Starting from January 3, 2018 with the entry into force of MIFID 2 and MIFIR it will be mandatory for all legal entities that have or intend to have operations on financial instruments to obtain the LEGAL ENTITY IDENTIFIER CODE (LEI NUMBER).
It is a 20-digit alpha-numeric code assigned internationally and based on the ISO 17442 standard, similar to a tax identification number and necessary to financial intermediaries for the purposes of reporting transactions to ESMA (European Securities and Market Authority). This identifier code, containing key information of legal entities to which it is assigned, enables clear and unique identification of legal entities participating in financial transactions.
This is certainly an important innovation aimed at greatly enhancing transparency in the global marketplace, in view of the fact that the database of the LEI numbers is publicly available on a global level.
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The European Union has released a blacklist of 17 countries named as “non-cooperative jurisdictions for tax purposes”. The decision was made at a meeting of finance ministers in Brussels aimed at further sensitizing the EU authorities on the issue of tax avoidance and evasion in the light of the repeated requests in terms of transparency sent to the different countries over the past year. The 17 blacklisted territories are: American Samoa, Bahrain, Barbados, Grenada, Guam, South Korea, Macau, Marshall Islands, Mongolia, Namibia, Palau, Panama, Saint Lucia, Samoa, Trinidad and Tobago, Tunisia and the United Arab Emirates. The EU made exceptions for countries faced with natural disasters such as hurricanes, and put the process temporarily on hold.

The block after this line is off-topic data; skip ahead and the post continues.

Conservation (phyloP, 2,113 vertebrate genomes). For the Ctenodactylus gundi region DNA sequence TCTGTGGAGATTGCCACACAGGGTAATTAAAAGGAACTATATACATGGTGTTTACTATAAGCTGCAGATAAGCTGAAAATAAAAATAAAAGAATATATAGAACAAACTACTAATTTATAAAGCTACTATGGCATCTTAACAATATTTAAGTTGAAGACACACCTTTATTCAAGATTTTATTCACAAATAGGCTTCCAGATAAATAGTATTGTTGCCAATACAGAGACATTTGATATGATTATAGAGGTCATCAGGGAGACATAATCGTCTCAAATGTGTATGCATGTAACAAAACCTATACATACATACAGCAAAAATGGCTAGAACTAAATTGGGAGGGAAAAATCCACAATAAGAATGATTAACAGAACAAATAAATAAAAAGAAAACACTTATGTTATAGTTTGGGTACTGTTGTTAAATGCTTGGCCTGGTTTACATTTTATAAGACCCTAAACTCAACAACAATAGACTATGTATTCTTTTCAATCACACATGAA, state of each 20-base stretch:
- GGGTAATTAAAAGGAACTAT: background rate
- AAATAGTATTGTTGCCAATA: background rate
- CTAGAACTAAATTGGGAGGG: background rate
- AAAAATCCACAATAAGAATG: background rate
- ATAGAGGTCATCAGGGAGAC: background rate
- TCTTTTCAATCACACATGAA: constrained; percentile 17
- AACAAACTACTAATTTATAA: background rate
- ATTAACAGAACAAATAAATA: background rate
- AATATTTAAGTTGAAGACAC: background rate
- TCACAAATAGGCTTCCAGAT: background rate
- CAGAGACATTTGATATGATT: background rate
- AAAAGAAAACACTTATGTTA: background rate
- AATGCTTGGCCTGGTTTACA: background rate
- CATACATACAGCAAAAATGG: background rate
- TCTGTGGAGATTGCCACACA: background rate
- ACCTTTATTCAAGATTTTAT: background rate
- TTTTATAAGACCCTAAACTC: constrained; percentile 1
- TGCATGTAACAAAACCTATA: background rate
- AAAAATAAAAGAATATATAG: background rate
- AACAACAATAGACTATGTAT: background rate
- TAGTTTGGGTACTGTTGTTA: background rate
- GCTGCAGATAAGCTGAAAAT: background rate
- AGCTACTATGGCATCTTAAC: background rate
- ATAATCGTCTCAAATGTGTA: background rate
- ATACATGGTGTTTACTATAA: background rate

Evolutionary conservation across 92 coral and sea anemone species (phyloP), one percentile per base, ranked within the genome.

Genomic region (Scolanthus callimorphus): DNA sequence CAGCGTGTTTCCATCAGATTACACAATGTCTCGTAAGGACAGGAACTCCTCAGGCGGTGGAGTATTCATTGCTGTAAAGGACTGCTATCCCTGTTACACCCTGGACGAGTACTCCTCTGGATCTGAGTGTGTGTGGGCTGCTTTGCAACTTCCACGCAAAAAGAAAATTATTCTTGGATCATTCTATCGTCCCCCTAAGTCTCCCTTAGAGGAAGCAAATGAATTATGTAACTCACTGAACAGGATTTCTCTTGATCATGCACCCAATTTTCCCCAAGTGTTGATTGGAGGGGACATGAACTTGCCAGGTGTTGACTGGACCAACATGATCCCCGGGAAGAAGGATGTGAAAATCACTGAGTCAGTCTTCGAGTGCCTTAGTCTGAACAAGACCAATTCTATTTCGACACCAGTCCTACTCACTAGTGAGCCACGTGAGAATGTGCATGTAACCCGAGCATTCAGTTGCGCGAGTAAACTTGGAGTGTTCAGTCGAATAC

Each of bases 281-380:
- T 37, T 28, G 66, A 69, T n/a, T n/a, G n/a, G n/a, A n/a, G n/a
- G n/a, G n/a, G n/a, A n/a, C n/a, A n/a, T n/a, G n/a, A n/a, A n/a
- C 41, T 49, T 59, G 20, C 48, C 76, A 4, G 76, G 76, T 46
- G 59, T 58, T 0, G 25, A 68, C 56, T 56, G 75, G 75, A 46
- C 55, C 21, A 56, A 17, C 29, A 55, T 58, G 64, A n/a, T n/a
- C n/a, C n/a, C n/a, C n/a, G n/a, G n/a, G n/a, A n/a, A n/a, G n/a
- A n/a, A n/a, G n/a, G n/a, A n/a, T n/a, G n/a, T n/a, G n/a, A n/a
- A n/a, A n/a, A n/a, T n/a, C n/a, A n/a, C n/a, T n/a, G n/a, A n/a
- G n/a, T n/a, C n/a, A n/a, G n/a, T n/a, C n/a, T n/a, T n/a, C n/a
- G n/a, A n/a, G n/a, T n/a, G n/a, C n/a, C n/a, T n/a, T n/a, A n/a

Another 47 countries have also been included in a “grey list” of countries not compliant with EU tax standards but who have committed to change their rules. These countries will have to adopt EU standards by the end of 2018, or 2019 for developing countries, to avoid being included in the blacklist. Also British overseas territories and the crown dependencies of Jersey, Guernsey and the Isle of Man have been placed on the grey list.
EU tax commissioner Pierre Moscovici said the blacklist represented “substantial progress”, adding: “Its very existence is an important step forward. But because it is the first EU list, it remains an insufficient response to the scale of tax evasion worldwide”.
In this regard, members of the European Parliament criticised the absence of certain countries from the list.
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